Forget Spooning, Let's Cup!
Jennifer Aniston and Gwyneth Paltrow are not afraid to let folks know that they’ve been cupped. They’ve even been seen at public events in backless gowns, revealing what appears to be a bruise in a perfect circle, the temporary marks of cupping — a traditional healing art in Eastern medicine used in China for thousands of years, from the Qing dynasty onward.
During a cupping treatment, glass cups that look like miniature fish bowls are heated inside to produce a vacuum. The heated cups are then placed open-ended on the surface of the patient’s skin. The suction forces the cup to adhere to the skin, pulling the body’s surface tissue up into the cup, which provides the therapeutic effect and the odd circular bruising afterward.
Cupping can reduce muscular tension and aches, treat cellulite or vein problems, and even help relieve digestive problems, blood pressure issues, and skin conditions, according to Dr. Robin Fan, an instructor in the acupuncture and Oriental medicine program of National University of Health Sciences in Chicago.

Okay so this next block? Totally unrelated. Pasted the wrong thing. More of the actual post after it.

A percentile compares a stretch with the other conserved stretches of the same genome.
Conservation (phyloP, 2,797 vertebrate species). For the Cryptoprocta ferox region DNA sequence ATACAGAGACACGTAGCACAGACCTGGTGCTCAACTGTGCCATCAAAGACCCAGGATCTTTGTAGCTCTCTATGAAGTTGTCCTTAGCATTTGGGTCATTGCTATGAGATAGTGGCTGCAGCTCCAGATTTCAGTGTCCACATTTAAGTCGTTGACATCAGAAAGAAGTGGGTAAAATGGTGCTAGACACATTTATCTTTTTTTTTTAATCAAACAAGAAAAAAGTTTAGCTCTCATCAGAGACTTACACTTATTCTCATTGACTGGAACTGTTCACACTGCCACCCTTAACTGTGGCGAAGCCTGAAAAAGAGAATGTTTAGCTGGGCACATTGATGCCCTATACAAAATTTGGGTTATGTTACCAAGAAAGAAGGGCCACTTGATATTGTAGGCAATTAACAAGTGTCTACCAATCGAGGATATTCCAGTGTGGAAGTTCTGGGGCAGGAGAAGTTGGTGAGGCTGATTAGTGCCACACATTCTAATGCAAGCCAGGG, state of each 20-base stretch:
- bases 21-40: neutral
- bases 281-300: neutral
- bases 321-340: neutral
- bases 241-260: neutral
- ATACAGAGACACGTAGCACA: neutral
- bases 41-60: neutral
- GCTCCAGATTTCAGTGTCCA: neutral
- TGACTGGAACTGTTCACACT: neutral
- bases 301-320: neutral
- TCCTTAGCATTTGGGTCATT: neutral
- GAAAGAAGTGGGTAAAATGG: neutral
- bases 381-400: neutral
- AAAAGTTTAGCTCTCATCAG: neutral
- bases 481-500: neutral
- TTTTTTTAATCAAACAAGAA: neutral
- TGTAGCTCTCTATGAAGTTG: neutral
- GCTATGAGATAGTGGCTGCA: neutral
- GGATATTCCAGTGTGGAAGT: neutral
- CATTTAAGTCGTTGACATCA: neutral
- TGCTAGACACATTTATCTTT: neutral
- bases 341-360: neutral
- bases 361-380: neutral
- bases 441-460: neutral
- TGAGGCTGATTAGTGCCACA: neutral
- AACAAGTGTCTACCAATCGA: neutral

“Cupping is actually very comfortable,” Fan says. “And once patients receive the treatment, they often request it each time they come in. [Because] we can apply the technique to key acupuncture points, it can be therapeutic for almost any health condition if done by a properly trained practitioner.”
Different sizes of cups treat different areas of the body, and create different levels of suction.
While cupping is generally considered safe, there are certain conditions where cupping should not be used. “We do not advise cupping for any patient taking blood thinning medication, or who has a sunburn, wound, skin ulcer, or recent trauma,” Fan says, adding that cupping is not generally recommended for children, and carefully used on pregnant women.
Be forewarned: Cupping leaves a temporary bruise. But according to enthusiasts, a little black-and-blue circle is well worth the potential health and cosmetic benefits.